Sunday, July 13, 2008

Journey to the Centre of the Earth

Twenty Thousand Leagues Under The Sea by Jules Verne, 1869, 425 pages.

The basic premise of this book is that there is a deadly sea-monster roaming the depths of the world's oceans, the likes of which no one has seen before. It has caused the deaths of many a seaman and several sea-going vessels. Now Professor Aronnax, a scientist from Paris, has been thrown overboard on a transatlantic crossing, because of the force of this mysterious undersea power, but is rescued by the amazing submarine Nautilus, captained by the secretive Captain Nemo, and kept captive on board, along with his valet and a Canadian adventurer, both of whom also ended up in the sea. Now it is up to Aronnax to discover the truth about the Nautilus, Captain Nemo's origins, and to enjoy the fantastic world of the deep to which he is introduced.

I didn't enjoy the book half as much as I was hoping to; I had wished very much that 20,000 Leagues would become as dear to me as Journey to the Centre of the Earth, which has been a favourite of mine since I was a teenager. It did not. It wasn't that it was a bad story; there are its exciting elements, and it is highly imaginative. The sometimes stilted Victorian dialogue utterly delighted me, and was a great source of amusement, although I'm sure it was unintentional! However, there are also incredibly long lists of fish, shells, and invertebrates to plow through; the exciting events are interspersed with long periods of inactivity, and the ending is so inconclusive that it made me wonder why I had begun. The book left me with a palpable sense of disappointment.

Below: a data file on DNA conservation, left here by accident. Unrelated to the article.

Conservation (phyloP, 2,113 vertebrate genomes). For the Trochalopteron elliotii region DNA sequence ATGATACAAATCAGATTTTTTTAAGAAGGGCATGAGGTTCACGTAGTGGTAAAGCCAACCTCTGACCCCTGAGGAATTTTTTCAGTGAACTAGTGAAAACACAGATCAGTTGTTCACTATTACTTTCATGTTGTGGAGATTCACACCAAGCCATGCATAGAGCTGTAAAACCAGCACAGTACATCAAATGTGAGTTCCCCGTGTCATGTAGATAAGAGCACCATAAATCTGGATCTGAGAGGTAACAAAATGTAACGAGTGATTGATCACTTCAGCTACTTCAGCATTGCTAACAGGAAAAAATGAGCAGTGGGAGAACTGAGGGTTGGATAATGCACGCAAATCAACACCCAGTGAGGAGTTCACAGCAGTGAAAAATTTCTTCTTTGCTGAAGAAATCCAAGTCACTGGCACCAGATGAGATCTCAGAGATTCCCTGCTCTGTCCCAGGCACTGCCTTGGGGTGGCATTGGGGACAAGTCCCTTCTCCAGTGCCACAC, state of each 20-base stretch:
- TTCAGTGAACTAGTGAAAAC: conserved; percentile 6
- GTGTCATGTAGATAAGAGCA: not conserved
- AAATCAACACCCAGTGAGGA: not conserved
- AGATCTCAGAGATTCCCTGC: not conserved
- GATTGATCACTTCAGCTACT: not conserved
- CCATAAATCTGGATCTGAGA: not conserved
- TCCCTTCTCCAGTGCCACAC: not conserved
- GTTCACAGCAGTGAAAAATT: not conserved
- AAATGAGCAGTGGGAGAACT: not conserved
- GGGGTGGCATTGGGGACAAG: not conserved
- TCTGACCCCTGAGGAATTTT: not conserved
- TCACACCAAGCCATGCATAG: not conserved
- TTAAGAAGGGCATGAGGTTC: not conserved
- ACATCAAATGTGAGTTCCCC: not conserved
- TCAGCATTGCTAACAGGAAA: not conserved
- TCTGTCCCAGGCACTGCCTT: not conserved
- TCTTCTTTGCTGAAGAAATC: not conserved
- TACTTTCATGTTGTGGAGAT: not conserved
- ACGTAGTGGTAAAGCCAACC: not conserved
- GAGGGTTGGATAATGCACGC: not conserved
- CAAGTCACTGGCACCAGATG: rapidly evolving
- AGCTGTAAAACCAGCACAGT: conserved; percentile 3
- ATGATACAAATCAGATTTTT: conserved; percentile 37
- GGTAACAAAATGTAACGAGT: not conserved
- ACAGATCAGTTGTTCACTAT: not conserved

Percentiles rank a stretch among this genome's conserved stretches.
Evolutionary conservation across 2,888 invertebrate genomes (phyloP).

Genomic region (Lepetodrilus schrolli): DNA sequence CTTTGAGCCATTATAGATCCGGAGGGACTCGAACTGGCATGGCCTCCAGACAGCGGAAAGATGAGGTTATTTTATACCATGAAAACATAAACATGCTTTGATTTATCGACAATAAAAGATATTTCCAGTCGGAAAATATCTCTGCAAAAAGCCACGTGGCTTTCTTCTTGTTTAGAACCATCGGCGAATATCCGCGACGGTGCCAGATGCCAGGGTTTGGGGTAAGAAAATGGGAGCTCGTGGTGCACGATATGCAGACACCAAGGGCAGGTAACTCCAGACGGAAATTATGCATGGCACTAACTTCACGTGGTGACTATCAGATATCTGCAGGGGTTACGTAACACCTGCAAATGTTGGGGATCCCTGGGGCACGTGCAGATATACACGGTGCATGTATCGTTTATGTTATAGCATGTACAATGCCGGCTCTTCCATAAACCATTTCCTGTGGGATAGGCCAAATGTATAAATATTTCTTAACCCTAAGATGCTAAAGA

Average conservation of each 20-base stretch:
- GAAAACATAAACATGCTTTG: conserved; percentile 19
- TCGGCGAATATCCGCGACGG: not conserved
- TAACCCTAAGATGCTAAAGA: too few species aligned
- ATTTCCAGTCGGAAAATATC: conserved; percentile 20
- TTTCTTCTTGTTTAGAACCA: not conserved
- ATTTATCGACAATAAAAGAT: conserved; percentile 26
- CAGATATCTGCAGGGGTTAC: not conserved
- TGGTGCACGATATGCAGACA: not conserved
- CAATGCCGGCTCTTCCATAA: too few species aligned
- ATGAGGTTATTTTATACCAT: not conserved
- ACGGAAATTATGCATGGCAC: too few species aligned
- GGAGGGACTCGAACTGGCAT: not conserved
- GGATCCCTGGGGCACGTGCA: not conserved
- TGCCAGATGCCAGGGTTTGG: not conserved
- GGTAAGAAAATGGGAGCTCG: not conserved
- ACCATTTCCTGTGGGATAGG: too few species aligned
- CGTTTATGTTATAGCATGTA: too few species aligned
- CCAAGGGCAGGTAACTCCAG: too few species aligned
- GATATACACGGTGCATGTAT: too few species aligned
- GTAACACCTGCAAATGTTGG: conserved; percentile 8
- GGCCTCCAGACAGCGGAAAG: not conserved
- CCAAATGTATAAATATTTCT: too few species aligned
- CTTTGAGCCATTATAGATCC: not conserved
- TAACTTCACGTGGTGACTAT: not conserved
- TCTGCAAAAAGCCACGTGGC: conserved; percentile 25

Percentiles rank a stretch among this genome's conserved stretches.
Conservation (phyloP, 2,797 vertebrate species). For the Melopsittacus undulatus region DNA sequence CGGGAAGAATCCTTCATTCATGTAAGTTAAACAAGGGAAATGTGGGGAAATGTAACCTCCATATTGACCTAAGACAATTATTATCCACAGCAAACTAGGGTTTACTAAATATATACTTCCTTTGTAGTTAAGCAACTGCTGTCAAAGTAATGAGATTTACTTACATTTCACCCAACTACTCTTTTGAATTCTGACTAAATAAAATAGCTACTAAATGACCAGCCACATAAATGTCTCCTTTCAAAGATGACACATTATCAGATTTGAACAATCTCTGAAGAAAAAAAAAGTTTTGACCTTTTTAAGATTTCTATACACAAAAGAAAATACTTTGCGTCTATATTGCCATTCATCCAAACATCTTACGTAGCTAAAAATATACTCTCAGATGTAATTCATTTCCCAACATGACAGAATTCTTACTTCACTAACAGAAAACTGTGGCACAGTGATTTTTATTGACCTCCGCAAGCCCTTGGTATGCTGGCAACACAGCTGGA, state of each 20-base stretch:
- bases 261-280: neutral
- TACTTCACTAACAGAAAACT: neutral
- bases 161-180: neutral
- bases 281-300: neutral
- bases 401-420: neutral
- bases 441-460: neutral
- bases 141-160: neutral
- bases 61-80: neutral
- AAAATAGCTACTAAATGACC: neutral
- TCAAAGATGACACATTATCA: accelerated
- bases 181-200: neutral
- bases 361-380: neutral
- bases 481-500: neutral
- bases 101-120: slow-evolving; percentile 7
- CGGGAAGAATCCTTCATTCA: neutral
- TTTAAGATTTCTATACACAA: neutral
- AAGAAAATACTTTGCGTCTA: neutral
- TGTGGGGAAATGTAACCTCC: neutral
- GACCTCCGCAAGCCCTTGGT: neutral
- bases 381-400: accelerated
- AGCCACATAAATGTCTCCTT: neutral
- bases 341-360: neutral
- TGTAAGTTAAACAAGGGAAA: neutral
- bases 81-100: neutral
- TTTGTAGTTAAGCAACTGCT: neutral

About the author:

Jules Verne (1828-1905) was born in Nantes, in western France. He began writing when he was twenty and studying law in Paris. His father, finding out about his writing, cut him off financially, and young Jules was forced to find work as a stockbroker, a job he both hated and was good at. While in Paris, Verne had the good fortune of meeting Alexandre Dumas and Victor Hugo, both of whom helped him develop his writing style. In 1857 he had an even more fortunate meeting with a widow with two daughters, Honorine Morel, whom he married. Honorine was very supportive of Verne's writing and encouraged him to find a publisher. Verne was taken on by Pierre-Jules Hetzel, one of the most influential of French publishers, and after that, he published two or more volumes a year until his death. In 1861, Jules and Honorine welcomed their son Michel into the world; he would prove to be a trial, at one point being sent abroad to a penal colony.

Verne and his wife moved to Amiens; it was there in 1886 that Verne's nephew Gaston, who suffered from paranoid delusions, shot him in the leg, leaving him with a permanent limp. In 1888, Verne became a town councillor for Amiens, a position he held for fifteen years. He died in 1905 of complications from diabetes.

Verne has often been called "the father of science-fiction", though to be fair, I should mention that the label has also been applied to H.G. Wells. Verne's imaginative works have been far-seeing, as they have predicted many modern amenities and discoveries, such as submarines, helicopters, air-conditioning and jukeboxes; he even posited, in 20,000 Leagues, the notion of underwater hydrothermal events, which were not discovered for many decades after his death.